Power-Distance and Caring Leadership (Part I)
In leadership workshops in Central Asia, we often compare the strengths and weaknesses of an authoritarian (power, position) leader with a people (relational) leader. Normally, a people leader receives a better rating. Everyone appreciates a leader who likes being with their staff, sits down with them for a cup of tea, and relates to them as friends and peers.
But after a few minutes of discussion, someone in the workshop blurts out, “But it won’t take long before we will have ripped such a leader into shreds.” “Or, they say, “If the director is too friendly, the staff won’t respect the director anymore.”
Position with Honor
Some cultures naturally resort to top-down style of leadership. A director is credited with ascribed honor because of their position.
In one leadership workshop at a college, the professors invited me to meet the director first. They led me up a large stairway, down the hall, into a receiving room, and then into a large office, with couches and chairs. At the far end of this great room was an immense desk, with a leather armchair. Rising from behind the desk was a smallish man in a white suit – the President of the college. He greeted me cordially, but I soon wondered, “Does he even know that we’re having a leadership seminar today?”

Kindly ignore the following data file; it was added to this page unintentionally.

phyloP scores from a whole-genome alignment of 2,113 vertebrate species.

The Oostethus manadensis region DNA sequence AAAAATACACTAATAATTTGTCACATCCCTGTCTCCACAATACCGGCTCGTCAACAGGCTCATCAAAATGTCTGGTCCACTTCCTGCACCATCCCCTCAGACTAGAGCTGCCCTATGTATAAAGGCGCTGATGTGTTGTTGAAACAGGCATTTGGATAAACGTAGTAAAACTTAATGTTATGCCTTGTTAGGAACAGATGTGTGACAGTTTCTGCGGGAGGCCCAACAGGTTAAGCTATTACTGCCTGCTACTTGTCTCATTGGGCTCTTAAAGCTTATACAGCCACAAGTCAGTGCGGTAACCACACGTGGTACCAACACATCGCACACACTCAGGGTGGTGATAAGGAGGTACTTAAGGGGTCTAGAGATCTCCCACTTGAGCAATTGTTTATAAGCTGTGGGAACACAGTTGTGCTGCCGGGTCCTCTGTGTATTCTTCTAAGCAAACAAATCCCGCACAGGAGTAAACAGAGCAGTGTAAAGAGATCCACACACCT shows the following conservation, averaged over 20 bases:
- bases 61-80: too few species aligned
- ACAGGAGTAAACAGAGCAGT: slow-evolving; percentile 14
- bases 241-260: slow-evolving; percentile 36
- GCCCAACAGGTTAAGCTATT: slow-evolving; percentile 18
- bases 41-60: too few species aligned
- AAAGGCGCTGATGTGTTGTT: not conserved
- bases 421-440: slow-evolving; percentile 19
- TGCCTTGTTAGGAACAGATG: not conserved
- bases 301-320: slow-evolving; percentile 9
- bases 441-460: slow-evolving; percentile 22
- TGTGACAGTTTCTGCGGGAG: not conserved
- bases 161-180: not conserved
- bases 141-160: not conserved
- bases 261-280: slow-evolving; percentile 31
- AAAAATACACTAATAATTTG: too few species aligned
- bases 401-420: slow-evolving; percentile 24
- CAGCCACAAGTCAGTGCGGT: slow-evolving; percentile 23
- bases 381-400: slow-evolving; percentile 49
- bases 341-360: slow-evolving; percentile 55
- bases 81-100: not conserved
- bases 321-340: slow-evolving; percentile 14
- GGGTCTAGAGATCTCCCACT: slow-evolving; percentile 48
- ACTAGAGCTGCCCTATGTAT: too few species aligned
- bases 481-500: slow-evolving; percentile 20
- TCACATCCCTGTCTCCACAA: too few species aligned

This president had honor. He carried respect, at least outwardly – because of his title, ‘The President.’ But he seemed far off from those he was leading.
This is high power-distance, where a leader remains separate from those they are leading. This distance is both physical and psychological, often expressed by attitude and behaviour. Because the director is ‘higher-up’, the staff tends to ‘look up to’ (respect) the director and the director tends to ‘look down’ (disrespect) on the staff.
Why would directors naturally distance themselves from the people they lead? In a leadership class in Afghanistan we gathered these answers.
- Distance gives a director a sense of significance. He is busy with major issues and it would be demeaning to relate to petty issues of the community.
- Distance shelters a director from criticism. He can hide or cover up his short comings and failures if he is distant from his staff and clients.
- Distance helps a director keep secrets. He does not need to be accountable or open with the people. This breeds suspicion and more easily leads to corruption.
This means the more separation or distance between a director and staff, the more respect the director receives. In other words, the greater the distance the director maintains from others, the more honor he has. It becomes difficult for a leader to mingle with their staff and listen to them. They may lose respect and no longer be considered a leader.
Here is the question for directors and managers (including leaders, teachers and parents): what distance are we in relation to those we lead? How should power be distributed? Should we remove all distance? Although Westerners like to talk about equality or even egalitarianism, is it feasible that power be distributed equally? If we would all become equal, do we then settle for bland egalitarianism and sameness?
Note: This article has a part II as well, and it will be posted next week.